Minister for Foreign Affairs Erkki Tuomioja: Does the European Union Have a Human Rights Policy with Regard to Chechnya?
Amnesty International Seminar
How to Solve the Crisis in Chechnya
- The Role of European Human Rights Mechanisms and the Problem of Impunity
February 28, 2003
Let me first describe the general thinking of the EU - and of Finland - with regard to the themes of this seminar.
It is fair to say that human rights are today among the key issues in the EU's foreign policy. Human rights, democracy and the rule of law are part of the very foundations of the European Union, and of Finland too, of course. The issue is: how can we best influence the development of human rights? How can we make a difference with regard to the enjoyment of human rights by men, women and children the world over?. Is our voice being heard?
The EU acknowledges that in order to be credible, it must address human rights challenges in all parts of the world according to same standards. Human rights are universal. The realisation of existing rights is not an internal matter for countries but an issue of legitimate interest for the international community. The notion of universality was accepted by global consensus 10 years ago, at the World Conference on Human Rights in Vienna.
Countries have elaborated existing human rights instruments together, under the auspices of international organisations such as the United Nations, the Council of Europe and the OSCE. These organisations continue to be of utmost importance for the promotion and protection of human rights. The EU attaches great importance to the human rights mechanisms provided by the relevant organisations. But in order for these mechanisms to be efficient, the full cooperation of all Governments is necessary.
The EU has on various occasions emphasized the paramount importance it attaches to bringing those responsible for human rights violations to justice. The culture of impunity must be combated. This is a key issue in paving the way for a more sound global human rights culture. The EU's engagement at all levels in the promotion of the International Criminal Court is a sign of this conviction, which I personally fully share.
Situation vis-à-vis Chechnya:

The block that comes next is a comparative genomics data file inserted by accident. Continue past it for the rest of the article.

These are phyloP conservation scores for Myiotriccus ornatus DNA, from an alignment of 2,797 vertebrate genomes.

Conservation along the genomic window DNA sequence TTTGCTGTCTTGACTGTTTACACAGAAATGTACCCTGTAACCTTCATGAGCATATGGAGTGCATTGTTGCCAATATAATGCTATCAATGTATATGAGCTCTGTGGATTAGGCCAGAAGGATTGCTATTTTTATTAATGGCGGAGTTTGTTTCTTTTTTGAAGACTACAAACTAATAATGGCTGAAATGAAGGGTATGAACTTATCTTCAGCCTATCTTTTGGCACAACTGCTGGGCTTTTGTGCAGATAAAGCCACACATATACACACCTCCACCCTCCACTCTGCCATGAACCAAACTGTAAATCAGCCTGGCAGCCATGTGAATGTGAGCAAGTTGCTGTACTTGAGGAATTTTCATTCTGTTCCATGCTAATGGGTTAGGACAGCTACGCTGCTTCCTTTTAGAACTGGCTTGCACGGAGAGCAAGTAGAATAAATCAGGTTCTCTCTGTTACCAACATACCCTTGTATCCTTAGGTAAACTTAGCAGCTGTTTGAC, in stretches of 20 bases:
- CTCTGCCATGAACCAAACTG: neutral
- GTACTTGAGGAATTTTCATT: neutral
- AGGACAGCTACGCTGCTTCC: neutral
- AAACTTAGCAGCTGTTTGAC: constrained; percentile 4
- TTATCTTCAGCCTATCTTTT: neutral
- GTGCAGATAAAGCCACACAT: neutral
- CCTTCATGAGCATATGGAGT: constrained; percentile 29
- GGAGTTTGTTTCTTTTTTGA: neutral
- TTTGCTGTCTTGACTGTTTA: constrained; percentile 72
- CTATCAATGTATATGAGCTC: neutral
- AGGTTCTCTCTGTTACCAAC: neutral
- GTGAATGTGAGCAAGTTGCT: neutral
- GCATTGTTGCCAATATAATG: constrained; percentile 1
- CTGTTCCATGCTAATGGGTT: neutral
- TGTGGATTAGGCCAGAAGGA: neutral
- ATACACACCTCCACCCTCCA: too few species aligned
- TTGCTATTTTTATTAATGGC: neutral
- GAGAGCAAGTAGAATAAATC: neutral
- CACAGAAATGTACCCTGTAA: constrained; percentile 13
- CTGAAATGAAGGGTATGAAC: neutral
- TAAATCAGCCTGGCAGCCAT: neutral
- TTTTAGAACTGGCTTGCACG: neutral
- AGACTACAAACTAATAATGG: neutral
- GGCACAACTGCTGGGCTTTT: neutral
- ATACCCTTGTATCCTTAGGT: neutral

Let me now turn more closely to the issue of Chechnya and the serious human rights challenge it poses.
First, I would like to emphasize that the EU is firmly committed to combating terrorism. We have expressed our solidarity with Russia in its fight against international terrorism, for instance in relation to the terrorist incident in a Moscow theatre last autumn. At the same time, the EU expects the fight against terrorism in all countries to be conducted in conformity with the principles of human rights and the rule of law.
Finding a durable solution to the crisis in Chechnya cannot be reduced to combating terrorism only. A political process is necessary in order to safeguard the realisation of human rights for the people living in the area. The EU has emphasized and continues to highlight the importance of finding a political solution to the crisis in Chechnya. While the use of military force can sometimes be necessary and justified, as it clearly was against the Taleban and Al Quaida in Afghanistan, it is never sufficient by itself to bring about a durable and just solution to political conflicts. This is true in Chechnya as well.
This message of seeking a political solution and the essential importance of human rights has been conveyed by the EU to the Government of Russia. For example, the issue was comprehensively raised in the course of the EU-Russia Summit in November. Moreover, at my meeting with my Russian counterpart, Foreign Minister Igor Ivanov, in Moscow at the beginning of the month, I stressed the importance of achieving a political solution in Chechnya as well as the need for the Russian authorities to seriously investigate and act upon all allegations of human rights violations or war crimes. The message remains solid, coherent and clearly stated.
A problem lies in the concept of "political solution" itself. The EU cannot accept the argument that a referendum alone constitutes a political solution. As I also stated in Moscow, the referendum is a step in the right direction but a long-term solution requires patient, comprehensive and an all-inclusive preparatory process. Regrettably, I can see no quick solution. The EU Commission and the Member States are currently preparing proposals in the Council for action with regard to the conflict in Chechnya.